Onsite Assessment / Improvement Physician-Engagement Program

To Healthcare Leaders Who Want Their Organization to Succeed:

  • Do you really know what your top physicians are thinking?
  • Are your practices fully aligned with their mission, vision, and values?
  • Just how well are you dealing with the most expensive device: your physician’s ordering practices

We all pay for it, but few are aware of its extent. An us-versus-them relationship between physicians and hospital leaders affects healthcare quality, safety, reimbursement, and expenses. Generally, doctors are at odds with hospital executives because of differences in outlook and training and because of perverse financial incentives. People who make an extra effort to improve patient care are not uniformly recognized or rewarded. Physicians lose time, hospitals lose money, and patients suffer adverse outcomes.

Doctors significantly influence hospital revenue, expenses, and clinical outcomes by their daily decision making, but their allegiance is to their professional and economic well-being, not to the hospital. Waste and inefficiency threaten the viability of our healthcare non-system.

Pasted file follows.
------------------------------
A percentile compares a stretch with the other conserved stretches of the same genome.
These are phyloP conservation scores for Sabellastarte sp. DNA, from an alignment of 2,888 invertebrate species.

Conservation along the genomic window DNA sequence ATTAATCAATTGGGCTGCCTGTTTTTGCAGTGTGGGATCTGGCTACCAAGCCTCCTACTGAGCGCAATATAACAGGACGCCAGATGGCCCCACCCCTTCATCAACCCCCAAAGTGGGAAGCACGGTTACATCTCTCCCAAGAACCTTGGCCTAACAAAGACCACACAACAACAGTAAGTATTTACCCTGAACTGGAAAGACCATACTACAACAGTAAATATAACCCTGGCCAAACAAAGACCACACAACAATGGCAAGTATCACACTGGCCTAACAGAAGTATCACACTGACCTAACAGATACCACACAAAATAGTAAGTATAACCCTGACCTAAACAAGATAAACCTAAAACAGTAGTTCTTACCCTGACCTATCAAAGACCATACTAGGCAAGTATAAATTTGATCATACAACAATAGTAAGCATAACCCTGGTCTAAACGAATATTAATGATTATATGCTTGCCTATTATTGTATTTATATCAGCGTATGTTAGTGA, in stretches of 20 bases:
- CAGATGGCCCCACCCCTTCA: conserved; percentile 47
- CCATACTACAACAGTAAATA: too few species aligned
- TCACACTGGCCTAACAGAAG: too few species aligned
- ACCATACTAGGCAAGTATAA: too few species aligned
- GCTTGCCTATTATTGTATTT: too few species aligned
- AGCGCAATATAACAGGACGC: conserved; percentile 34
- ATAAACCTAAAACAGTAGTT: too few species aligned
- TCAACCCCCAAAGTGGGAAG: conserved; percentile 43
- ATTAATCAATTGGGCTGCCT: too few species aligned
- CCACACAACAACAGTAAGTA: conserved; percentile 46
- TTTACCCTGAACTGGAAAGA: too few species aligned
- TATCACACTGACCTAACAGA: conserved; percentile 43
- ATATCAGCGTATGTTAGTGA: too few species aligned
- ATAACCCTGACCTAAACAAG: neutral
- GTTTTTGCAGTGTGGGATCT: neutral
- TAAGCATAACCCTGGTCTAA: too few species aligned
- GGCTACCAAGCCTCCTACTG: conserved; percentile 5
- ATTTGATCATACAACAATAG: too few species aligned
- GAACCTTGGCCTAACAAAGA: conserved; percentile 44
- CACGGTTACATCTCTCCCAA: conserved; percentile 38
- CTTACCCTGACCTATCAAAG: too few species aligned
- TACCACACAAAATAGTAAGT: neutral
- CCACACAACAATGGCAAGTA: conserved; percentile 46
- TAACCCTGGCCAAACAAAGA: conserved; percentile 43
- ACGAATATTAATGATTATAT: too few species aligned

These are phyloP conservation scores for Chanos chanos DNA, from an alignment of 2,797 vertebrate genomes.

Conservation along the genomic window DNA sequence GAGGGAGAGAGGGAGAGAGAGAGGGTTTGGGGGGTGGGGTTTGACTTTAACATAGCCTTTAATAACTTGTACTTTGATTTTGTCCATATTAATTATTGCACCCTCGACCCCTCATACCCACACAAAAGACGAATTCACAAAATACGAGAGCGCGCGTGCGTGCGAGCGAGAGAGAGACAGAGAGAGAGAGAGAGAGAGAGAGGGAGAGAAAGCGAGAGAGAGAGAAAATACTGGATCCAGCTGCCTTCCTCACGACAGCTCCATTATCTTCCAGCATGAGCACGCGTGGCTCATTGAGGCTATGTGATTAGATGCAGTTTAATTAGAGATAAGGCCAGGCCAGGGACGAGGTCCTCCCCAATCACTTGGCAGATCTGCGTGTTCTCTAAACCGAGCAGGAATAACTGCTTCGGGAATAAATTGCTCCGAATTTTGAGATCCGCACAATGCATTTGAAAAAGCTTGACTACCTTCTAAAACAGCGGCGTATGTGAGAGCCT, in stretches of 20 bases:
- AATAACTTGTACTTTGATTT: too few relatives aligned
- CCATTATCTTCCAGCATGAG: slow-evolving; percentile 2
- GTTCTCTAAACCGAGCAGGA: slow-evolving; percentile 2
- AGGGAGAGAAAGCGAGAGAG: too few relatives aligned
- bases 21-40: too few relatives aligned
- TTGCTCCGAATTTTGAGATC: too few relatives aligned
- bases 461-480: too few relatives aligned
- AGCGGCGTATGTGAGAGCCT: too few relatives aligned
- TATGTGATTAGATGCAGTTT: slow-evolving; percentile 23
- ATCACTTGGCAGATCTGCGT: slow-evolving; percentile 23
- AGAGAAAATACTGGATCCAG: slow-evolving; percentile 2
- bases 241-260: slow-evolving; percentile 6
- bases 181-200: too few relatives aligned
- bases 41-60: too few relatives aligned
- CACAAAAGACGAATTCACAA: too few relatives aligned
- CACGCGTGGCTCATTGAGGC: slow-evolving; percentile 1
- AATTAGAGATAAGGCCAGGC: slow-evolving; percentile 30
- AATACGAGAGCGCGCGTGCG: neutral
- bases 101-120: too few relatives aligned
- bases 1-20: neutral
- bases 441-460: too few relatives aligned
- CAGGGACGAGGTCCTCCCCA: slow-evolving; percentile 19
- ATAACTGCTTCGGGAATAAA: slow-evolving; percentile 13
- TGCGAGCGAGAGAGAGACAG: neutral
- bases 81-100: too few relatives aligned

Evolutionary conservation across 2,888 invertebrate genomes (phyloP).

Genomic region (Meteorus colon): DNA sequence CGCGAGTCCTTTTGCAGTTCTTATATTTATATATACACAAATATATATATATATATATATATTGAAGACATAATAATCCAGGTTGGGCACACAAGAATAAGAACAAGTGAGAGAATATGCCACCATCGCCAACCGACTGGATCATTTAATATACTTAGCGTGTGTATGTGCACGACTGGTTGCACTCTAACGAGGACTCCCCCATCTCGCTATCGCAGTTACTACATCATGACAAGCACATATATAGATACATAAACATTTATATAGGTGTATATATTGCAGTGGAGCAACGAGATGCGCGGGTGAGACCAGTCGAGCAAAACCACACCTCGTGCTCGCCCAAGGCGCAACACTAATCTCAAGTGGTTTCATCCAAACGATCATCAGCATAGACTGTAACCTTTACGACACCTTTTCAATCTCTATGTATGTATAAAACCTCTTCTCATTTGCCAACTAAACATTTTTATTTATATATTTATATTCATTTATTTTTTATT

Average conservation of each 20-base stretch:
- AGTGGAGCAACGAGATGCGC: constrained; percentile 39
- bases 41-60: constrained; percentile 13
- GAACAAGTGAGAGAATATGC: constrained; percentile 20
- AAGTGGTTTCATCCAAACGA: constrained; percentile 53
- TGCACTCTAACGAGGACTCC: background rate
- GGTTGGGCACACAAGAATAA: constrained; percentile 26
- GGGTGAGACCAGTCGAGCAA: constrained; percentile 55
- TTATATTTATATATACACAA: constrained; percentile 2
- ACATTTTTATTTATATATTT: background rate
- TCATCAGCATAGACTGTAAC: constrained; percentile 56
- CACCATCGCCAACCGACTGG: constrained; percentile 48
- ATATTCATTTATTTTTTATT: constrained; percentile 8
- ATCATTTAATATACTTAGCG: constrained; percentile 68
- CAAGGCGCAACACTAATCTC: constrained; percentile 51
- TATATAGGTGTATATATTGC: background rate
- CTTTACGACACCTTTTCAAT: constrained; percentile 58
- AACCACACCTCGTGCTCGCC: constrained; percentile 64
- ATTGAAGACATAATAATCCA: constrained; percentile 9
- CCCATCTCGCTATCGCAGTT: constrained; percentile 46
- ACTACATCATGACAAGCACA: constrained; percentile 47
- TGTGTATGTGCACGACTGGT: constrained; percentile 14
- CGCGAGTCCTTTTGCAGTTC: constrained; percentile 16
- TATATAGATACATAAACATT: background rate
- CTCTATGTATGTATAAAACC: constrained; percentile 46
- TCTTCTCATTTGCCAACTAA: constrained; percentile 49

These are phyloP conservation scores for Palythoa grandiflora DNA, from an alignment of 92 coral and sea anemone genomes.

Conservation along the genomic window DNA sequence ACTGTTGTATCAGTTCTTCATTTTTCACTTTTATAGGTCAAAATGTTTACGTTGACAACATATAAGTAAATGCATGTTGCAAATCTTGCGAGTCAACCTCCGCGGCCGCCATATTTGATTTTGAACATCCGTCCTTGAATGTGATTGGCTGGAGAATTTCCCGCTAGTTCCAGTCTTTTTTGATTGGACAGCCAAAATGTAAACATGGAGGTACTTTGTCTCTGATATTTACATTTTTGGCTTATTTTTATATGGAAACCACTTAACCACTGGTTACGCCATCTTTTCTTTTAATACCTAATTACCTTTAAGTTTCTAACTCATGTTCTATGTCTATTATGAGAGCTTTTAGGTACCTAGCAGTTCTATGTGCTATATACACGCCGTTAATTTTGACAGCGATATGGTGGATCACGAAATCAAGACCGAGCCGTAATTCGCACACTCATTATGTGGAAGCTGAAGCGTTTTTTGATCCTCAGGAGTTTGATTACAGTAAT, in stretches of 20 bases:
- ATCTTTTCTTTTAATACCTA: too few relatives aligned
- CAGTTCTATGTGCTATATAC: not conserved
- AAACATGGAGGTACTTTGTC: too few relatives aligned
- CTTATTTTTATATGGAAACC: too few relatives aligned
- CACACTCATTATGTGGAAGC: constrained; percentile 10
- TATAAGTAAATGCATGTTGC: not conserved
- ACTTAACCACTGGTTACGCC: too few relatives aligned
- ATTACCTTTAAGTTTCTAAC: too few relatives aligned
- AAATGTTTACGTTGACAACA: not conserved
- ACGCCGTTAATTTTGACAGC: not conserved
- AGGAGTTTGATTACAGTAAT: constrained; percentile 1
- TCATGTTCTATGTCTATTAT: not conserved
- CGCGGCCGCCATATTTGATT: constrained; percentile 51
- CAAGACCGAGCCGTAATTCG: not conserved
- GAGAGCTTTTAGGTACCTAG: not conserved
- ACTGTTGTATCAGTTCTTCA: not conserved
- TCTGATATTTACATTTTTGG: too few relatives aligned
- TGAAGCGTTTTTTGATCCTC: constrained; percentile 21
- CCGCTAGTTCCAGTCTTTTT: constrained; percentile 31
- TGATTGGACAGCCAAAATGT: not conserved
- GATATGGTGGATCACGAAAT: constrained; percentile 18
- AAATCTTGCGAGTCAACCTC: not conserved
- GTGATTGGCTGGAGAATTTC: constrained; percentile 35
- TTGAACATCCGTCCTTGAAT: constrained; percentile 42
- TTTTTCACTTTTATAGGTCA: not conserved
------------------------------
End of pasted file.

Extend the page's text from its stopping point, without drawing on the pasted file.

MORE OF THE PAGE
Working smarter, not harder is the answer. Effective, enlightened dialogue between physicians and hospital executives enables them to serve their common interests. Hospitals where Dr. Cohn has helped physicians and hospital leaders work more interdependently have saved hundreds of thousands of dollars, which they have reinvested in improved facilities and processes. For example:

At a West coast hospital, cardiologists challenged orthopedists to consolidate their vendors. An orthopedic physician champion studied the data and convinced his colleagues that no differences in clinical outcomes existed with different implantable devices. He persuaded his colleagues to cut their vendors from 8 to 2, saving the hospital $4.2 million over 3 years. The hospital used “virtual gain-sharing,” asking the orthopedic surgeons what equipment they needed, and spent $365,000 on a new fracture table and imaging system. The result was a win for the surgeons, for the hospital, and for patients and their families.